Greenock’s on a High
A staggering 1604 young people now join the adventure across the Inverclyde area – the biggest number in our 105 year history.
The local figures were revealed as it was announced that Scouting in Scotland has grown 4 per cent in the past twelve months, helping take total Scottish membership to 41,261. This impressive surge in national membership – the 6th consecutive year of expansion – has helped cement Scouting’s position as the largest co-educational youth organisation in the country.
In Greenock and District, members of the Scouting family rose by 158 members in the past year – a rise of 12 per cent. From this we have 1331 youth members and the rest is made up of adult volunteers. We now have 500 Beaver Scouts, the highest ever recorded and almost 500 Cub Scouts.
There are now 17 groups working the length and breadth of Inverclyde, meeting weekly in schools, church halls and in their own Scout buildings.
District Commissioner David McCallum said: “I am absolutely delighted at the figures for Greenock and District. Just five years ago we had 816 members so we have had a 100 per cent rise in that time. That is astonishing, especially against a backdrop of falling school rolls and a shrinking population in Inverclyde.
“This sort of thing does not just happen by accident. We have great leaders with bucket loads of enthusiasm and drive as well as a first class District management team.
“Our work with schools through the Curriculum for Excellence programme is well documented and working well and I take great pride that Greenock and District is a trailblazer for the rest of the country.”
The Scout Association believes that the reasons for this growth are twofold.
First, Scouting provides an enormous range of adventures for young people, allowing them to experience the great outdoors. In the UK Members can enjoy more than 200 activities including zorbing, water skiing, abseiling and adventure glider flights.
Second, Scouting offers an environment for young people to achieve their full potential as individuals and responsible citizens. When joining up, all Scouts promise to do their best and help other people. These principles are reflected in the range of community work that Scout groups undertake week in-week out.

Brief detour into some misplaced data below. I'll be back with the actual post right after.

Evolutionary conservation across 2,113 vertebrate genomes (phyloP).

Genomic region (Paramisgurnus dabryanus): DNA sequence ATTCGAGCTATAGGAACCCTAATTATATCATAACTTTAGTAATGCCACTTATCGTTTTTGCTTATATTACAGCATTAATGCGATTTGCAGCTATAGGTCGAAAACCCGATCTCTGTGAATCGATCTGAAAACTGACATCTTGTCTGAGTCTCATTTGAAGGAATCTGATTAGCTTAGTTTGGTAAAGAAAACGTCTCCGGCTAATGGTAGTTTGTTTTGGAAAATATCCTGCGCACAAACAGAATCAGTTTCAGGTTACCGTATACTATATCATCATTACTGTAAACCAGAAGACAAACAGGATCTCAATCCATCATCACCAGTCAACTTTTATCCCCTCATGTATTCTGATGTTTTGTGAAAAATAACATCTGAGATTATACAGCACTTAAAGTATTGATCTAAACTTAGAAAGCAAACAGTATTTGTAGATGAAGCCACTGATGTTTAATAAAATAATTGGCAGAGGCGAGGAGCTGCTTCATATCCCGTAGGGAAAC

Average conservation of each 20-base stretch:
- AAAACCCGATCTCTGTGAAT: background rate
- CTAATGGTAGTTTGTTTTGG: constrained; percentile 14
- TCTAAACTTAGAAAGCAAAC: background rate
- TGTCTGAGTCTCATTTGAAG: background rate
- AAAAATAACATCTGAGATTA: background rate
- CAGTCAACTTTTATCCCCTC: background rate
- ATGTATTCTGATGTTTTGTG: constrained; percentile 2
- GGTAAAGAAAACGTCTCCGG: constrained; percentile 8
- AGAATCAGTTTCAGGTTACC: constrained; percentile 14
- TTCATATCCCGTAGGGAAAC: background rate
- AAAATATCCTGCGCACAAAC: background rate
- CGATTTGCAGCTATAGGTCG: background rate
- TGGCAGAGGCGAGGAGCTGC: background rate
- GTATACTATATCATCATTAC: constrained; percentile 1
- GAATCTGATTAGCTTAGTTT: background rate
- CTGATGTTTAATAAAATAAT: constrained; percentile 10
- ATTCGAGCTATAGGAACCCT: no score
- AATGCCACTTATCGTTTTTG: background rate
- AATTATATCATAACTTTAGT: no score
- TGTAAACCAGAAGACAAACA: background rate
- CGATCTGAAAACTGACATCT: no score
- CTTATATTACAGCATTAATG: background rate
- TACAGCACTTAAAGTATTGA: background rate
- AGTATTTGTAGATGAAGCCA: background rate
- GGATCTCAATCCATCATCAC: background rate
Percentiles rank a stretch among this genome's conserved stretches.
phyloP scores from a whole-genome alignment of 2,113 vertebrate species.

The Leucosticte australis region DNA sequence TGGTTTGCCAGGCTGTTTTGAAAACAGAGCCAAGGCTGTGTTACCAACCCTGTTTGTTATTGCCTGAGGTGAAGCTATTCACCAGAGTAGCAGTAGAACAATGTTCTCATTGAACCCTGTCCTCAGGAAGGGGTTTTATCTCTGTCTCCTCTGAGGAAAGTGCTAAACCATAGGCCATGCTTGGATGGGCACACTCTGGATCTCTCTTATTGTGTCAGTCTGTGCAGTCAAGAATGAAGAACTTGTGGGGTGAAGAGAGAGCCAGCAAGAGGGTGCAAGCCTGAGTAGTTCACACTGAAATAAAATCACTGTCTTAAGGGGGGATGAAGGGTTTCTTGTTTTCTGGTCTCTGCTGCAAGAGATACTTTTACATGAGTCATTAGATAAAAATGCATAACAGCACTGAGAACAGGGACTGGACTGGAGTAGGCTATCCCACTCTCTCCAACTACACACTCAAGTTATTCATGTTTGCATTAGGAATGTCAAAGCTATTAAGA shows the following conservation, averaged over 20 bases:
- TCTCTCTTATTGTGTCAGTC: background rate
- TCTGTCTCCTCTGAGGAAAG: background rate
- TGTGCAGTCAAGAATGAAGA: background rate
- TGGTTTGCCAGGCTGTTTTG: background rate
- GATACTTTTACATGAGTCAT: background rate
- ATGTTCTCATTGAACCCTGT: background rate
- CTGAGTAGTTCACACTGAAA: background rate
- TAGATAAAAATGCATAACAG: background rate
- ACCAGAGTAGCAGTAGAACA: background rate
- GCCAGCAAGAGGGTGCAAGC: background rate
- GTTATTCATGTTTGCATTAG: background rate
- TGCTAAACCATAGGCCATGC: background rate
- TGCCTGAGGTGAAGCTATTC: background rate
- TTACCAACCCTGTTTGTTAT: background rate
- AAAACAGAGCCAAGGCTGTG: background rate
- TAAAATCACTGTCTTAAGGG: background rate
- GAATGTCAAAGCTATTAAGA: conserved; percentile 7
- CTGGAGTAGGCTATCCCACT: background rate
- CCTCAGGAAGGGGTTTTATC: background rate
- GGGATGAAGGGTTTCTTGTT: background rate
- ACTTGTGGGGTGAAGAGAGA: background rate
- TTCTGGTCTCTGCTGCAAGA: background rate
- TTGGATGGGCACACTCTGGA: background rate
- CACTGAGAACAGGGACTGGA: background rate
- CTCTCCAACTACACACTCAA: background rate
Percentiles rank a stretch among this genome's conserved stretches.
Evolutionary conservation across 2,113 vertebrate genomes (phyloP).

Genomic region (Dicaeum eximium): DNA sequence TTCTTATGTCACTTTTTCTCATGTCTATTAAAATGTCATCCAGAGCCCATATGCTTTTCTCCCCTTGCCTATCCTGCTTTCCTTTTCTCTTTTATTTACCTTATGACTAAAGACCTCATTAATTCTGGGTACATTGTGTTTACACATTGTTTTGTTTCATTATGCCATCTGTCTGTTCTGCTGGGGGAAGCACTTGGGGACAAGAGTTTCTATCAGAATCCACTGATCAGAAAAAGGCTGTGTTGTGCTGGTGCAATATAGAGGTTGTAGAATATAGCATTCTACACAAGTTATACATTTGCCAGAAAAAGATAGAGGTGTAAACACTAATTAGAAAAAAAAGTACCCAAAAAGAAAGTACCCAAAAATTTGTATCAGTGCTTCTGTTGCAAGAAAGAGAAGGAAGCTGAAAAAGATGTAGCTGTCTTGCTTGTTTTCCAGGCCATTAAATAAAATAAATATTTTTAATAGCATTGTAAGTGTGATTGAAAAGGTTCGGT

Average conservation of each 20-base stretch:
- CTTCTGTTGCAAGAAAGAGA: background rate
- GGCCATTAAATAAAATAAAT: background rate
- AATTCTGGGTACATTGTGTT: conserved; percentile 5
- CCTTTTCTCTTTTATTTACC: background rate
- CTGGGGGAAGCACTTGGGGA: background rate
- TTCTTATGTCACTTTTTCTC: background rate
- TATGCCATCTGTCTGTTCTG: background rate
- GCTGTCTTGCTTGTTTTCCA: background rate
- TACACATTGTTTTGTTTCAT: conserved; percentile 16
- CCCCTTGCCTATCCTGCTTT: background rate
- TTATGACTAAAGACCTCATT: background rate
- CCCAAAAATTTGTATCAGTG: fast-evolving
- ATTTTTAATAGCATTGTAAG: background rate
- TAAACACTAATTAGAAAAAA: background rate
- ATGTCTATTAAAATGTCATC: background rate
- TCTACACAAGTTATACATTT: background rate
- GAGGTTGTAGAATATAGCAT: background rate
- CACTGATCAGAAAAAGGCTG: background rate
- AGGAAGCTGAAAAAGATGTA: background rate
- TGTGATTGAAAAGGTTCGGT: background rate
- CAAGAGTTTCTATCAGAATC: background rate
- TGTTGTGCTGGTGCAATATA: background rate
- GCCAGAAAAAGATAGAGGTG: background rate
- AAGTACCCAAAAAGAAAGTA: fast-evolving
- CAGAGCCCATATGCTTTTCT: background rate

An independent report unveiled last year showed that Scouting can positively impact both individuals and local communities. For example, 41 per cent of employers say Scouting experience positively influenced their decision to employ job applicants while 40 per cent of voluntary groups surveyed would not be able to get the same amount of work done if Scouts had not been involved.
Chief Commissioner and lead volunteer in Scotland, Graham Haddock, who comes from Quarrier’s Village, said, “We are absolutely delighted to see that Scouting in Scotland has grown again for a sixth consecutive year. We are also very pleased that we are growing more strongly than the UK average for the third year in a row. It means that we are achieving our mission to spread the fun, friendship, adventure and personal development opportunities that we offer in Scouting to more young people and adult volunteers.
We are proud that our organisation is producing confident, capable and well-rounded young people and adults while giving opportunities for our older members to develop and increase their own skill sets. We are particularly grateful to our many adult volunteers who make this all possible.”
Chief Scout Bear Grylls said “It is so great to see Scout numbers rising in Greenock and District and a big reason for this is the number of teenagers joining the adventure. More and more young people are realising that Scouting offers them so much – whether it’s the opportunity to go on a big international adventure or the chance to learn and hone vital life skills.
I am also excited to see so many young people in the Inverclyde area have committed their time to give back as Young Leaders. Leadership in Scouting offers so many personal rewards and practical benefits, and so many employers nowadays recognise these as being both empowering and work/life-enhancing. There truly is something for everyone in the world of scouting.”